It looked as if the Australians had studied Gambhir’s game really well in the break between Tests. He was being presented with several balls outside his off-stump. And he was having none of that! It was also interesting to see the number of Australians that wanted to wish him “good morning” and enquire about his “dinner plans”! If I were Gambhir, I’d feel quite proud of the fact that the Australians had studied his game intensely and the fact that they were all suddenly interested in his dinner plans! This is, to me, a sure sign of respect!

Brett Lee came in for a last burst before the lunch break. Right from word go, Lee was bowling well. The intensity and the speed were back, it seemed. But he was bowling to a Sachin Tendulkar and a Gauram Gambhir that were both playing sensibly.

Shane Watson had, at this stage, bowled 4-2-7-0. It seemed that Shane Watson and Stuart Clark were bowling in a containing role, while Brett Lee and Mitchell Johnson attacked.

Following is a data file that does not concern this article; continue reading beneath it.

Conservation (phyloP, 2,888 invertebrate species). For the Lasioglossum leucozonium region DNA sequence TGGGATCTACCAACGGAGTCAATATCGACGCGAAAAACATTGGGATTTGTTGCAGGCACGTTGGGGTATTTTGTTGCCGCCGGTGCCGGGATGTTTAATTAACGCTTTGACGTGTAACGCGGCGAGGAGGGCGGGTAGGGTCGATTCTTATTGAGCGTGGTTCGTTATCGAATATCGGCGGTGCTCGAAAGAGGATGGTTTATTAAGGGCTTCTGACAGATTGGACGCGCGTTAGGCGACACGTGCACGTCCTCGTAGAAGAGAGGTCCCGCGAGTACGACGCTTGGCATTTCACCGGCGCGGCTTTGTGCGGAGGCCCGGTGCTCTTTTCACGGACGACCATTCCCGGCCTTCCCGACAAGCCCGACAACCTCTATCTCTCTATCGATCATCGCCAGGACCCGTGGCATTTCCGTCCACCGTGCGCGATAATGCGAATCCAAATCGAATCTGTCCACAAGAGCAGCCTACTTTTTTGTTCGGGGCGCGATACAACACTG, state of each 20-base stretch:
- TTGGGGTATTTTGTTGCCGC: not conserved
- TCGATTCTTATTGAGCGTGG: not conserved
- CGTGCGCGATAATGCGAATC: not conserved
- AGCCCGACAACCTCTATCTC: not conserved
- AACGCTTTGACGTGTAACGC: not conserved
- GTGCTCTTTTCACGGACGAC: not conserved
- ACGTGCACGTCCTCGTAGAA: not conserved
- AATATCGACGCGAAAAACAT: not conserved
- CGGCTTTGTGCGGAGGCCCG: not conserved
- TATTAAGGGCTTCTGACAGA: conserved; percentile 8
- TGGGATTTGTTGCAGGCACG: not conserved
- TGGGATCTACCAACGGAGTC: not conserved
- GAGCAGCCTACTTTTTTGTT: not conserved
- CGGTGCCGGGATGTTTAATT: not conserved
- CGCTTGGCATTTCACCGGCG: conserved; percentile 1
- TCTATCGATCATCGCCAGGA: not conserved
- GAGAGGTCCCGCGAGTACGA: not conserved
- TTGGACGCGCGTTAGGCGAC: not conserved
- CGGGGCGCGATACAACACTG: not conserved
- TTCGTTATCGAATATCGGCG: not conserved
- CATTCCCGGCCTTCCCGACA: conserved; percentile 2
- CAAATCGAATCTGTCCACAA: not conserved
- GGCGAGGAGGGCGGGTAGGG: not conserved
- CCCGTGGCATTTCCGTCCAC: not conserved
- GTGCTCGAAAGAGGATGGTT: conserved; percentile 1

The last Brett Lee over before lunch saw the bowler bowl to a very innovative field. Just 1 slip oversaw proceedings. However, there was a ring of fielders on the leg-side. Ponting was constantly attacking with inventive fields. It didn’t achieve anything, but it showed to me that this was a team that wanted to make the running in this Test match. The captain wasn’t prepared to wait for the batsman to make a mistake. These were good signs for an Australian fan.

At lunch, India had moved to 67-2 off 26 overs, with Gautam Gambhir on 25 off 80 balls and Sachin Tendulkar on 26 off 45 balls. Shane Watson had figures of 6-3-8-0 although, to be honest, about 30 of the 36 balls were bowled wide off the off-stump and left alone!